The above procedure will do the job. It will grant access to users of python-programmers to the Python directory, but there is a problem. The above approach will only allow one group of users to access the Python directory at a time. If you want to allow some other developers access to the Python directory, you will have to remove access from the previous group and set the new group as the directory owner.
To resolve this problem and allow access to multiple types of users at a time, we can use access control lists.
Access control lists
Let’s say we have a group of auditors in our company. We want to allow the group auditors to have ‘read’ access to the Python directory without removing any other group from it.
setfacl -m g:auditors:rx -R $HOME/Projects/Python
And that is it. Now the users of the python-programmers group have read & write access, and users of the auditors’ group have read access on the Python directory. If you want to allow auditors also to have write access, add the w in the above command.
setfacl -m g:auditors:rwx -R $HOME/Projects/Python
Remove user in Linux
You may also need to remove a user in Linux. It can be done using
Deleting a user is a non-recoverable action. So make sure to backup important files and settings before removing any user. By default, the command will not remove the user’s home directory.
Before you remove any user in Linux, make sure the user is using no other process. Otherwise, you’ll get the following error –
userdel: The user sandy is being used by process 3861
List all processes of a user in Linux
ps -u sandy Output - PID TTY TIME CMD 4831 ? 00:00:00 systemd 4832 ? 00:00:00 (sd-pam) 4845 ? 00:00:00 gnome-keyring-d 4849 tty5 00:00:00 gdm-x-session 4851 tty5 00:00:10 Xorg 4856 ? 00:00:00 dbus-daemon 4860 tty5 00:00:00 gnome-session-b 4958 ? 00:00:00 ssh-agent 4961 ? 00:00:00 gvfsd 4966 ? 00:00:00 gvfsd-fuse 4975 ? 00:00:00 at-spi-bus-laun 4980 ? 00:00:00 dbus-daemon 4983 ? 00:00:00 at-spi2-registr 4997 ? 00:00:00 gnome-keyring-d 5012 tty5 00:00:21 gnome-shell 5023 ? 00:00:00 pulseaudio 5032 tty5 00:00:00 ibus-daemon 5034 ? 00:00:00 xdg-permission- 5042 tty5 00:00:00 ibus-dconf 5044 ? 00:00:00 gnome-shell-cal 5046 tty5 00:00:00 ibus-x11 5050 ? 00:00:00 ibus-portal 5057 ? 00:00:00 evolution-sourc 5066 ? 00:00:00 dconf-service 5073 ? 00:00:00 goa-daemon 5084 ? 00:00:00 goa-identity-se 5094 ? 00:00:00 gvfs-udisks2-vo 5099 ? 00:00:00 gvfs-gphoto2-vo 5103 ? 00:00:00 gvfs-goa-volume 5107 ? 00:00:00 gvfs-afc-volume 5112 ? 00:00:00 gvfs-mtp-volume 5116 tty5 00:00:00 gsd-power 5117 tty5 00:00:00 gsd-print-notif 5119 tty5 00:00:00 gsd-rfkill 5121 tty5 00:00:00 gsd-screensaver 5125 tty5 00:00:00 gsd-sharing 5128 tty5 00:00:00 gsd-smartcard 5130 tty5 00:00:00 gsd-xsettings 5131 tty5 00:00:00 gsd-wacom 5139 tty5 00:00:00 gsd-sound 5144 tty5 00:00:00 gsd-a11y-settin 5147 tty5 00:00:00 gsd-color 5150 tty5 00:00:00 gsd-clipboard 5154 tty5 00:00:00 gsd-housekeepin 5155 tty5 00:00:00 gsd-datetime 5160 tty5 00:00:00 gsd-media-keys 5162 tty5 00:00:00 gsd-keyboard 5164 tty5 00:00:00 gsd-mouse 5186 tty5 00:00:00 gsd-printer 5217 tty5 00:00:00 gsd-disk-utilit 5219 tty5 00:00:01 nautilus-deskto 5232 ? 00:00:00 gvfsd-trash 5254 ? 00:00:00 evolution-calen 5267 ? 00:00:00 evolution-calen 5282 ? 00:00:00 evolution-addre 5289 ? 00:00:00 evolution-addre 5310 tty5 00:00:00 ibus-engine-sim 5311 ? 00:00:00 gvfsd-metadata 5364 ? 00:00:00 gvfsd-network 5375 ? 00:00:00 gvfsd-dnssd 5443 tty5 00:00:00 update-notifier 5461 tty5 00:00:02 gnome-software 5563 ? 00:00:03 nautilus 5951 tty5 00:00:00 deja-dup-monito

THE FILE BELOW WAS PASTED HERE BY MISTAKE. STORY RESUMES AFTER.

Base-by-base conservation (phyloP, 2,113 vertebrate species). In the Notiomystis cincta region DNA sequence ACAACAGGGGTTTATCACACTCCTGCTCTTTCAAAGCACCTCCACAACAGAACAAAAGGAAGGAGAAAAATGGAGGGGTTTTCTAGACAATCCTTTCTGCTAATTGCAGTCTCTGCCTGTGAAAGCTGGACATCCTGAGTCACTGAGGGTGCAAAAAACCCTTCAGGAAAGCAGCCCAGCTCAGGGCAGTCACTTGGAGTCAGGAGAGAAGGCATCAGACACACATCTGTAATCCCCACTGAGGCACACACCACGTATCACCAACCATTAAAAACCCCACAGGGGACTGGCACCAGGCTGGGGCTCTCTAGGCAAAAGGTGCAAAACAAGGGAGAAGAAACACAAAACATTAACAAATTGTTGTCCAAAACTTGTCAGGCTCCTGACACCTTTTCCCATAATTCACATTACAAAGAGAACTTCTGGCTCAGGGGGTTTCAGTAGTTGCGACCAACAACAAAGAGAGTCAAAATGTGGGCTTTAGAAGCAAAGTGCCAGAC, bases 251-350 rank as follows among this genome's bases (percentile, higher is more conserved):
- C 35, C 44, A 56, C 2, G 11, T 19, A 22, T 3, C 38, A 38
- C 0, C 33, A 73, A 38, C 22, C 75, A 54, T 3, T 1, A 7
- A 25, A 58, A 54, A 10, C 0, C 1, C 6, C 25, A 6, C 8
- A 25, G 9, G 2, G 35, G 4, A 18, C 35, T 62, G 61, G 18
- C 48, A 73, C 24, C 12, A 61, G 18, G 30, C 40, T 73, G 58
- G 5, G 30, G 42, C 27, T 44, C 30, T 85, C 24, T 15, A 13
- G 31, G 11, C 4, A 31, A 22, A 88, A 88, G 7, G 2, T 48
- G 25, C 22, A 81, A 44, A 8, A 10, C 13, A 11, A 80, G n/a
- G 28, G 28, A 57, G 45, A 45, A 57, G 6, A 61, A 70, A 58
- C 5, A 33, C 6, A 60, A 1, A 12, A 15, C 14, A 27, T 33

Or there is another command to list users’ processes in Linux,
pgrep -u sandy Output - 4831 4832 4845 4849 4851 4856 4860 4958 4961 4966 4975 4980 4983 4997 5012 5023 5032 5034 5042
Kill all process used by the user
killall command will kill all the users’ processes.
killall -u sandy
Remove a Linux user
After all the users’ processes are killed, we can delete the user.
As I mentioned above, by default, the command will not remove the user’s home directory. To also remove the user’s home directory, add –
-r argument to the command.
userdel -r sandy
Remove user from a group in Linux
If you decide to snatch away rights from a user, remove the user from the group.
sudo gpasswd -d sandy python-programmers
If the user is a member of the group, it will output the following –
Removing user sandy from group python-programmers
Remove a group in Linux
If you want to remove a group in Linux, use
If the deleting group is the primary group for any of the users on the system, the group can not be deleted. In that case, change the primary group of that user.
Delete auditors group from the system.
That’s all there is to it. Managing Linux users and Linux groups is simple. Once you’ve learned how to manage users, you’ll be able to keep your files safe and private without relying on a third-party library or service.
If you believe I have overlooked something in the article, please let me know in the comments section below. I will update this article every three months with your suggestions (with your name).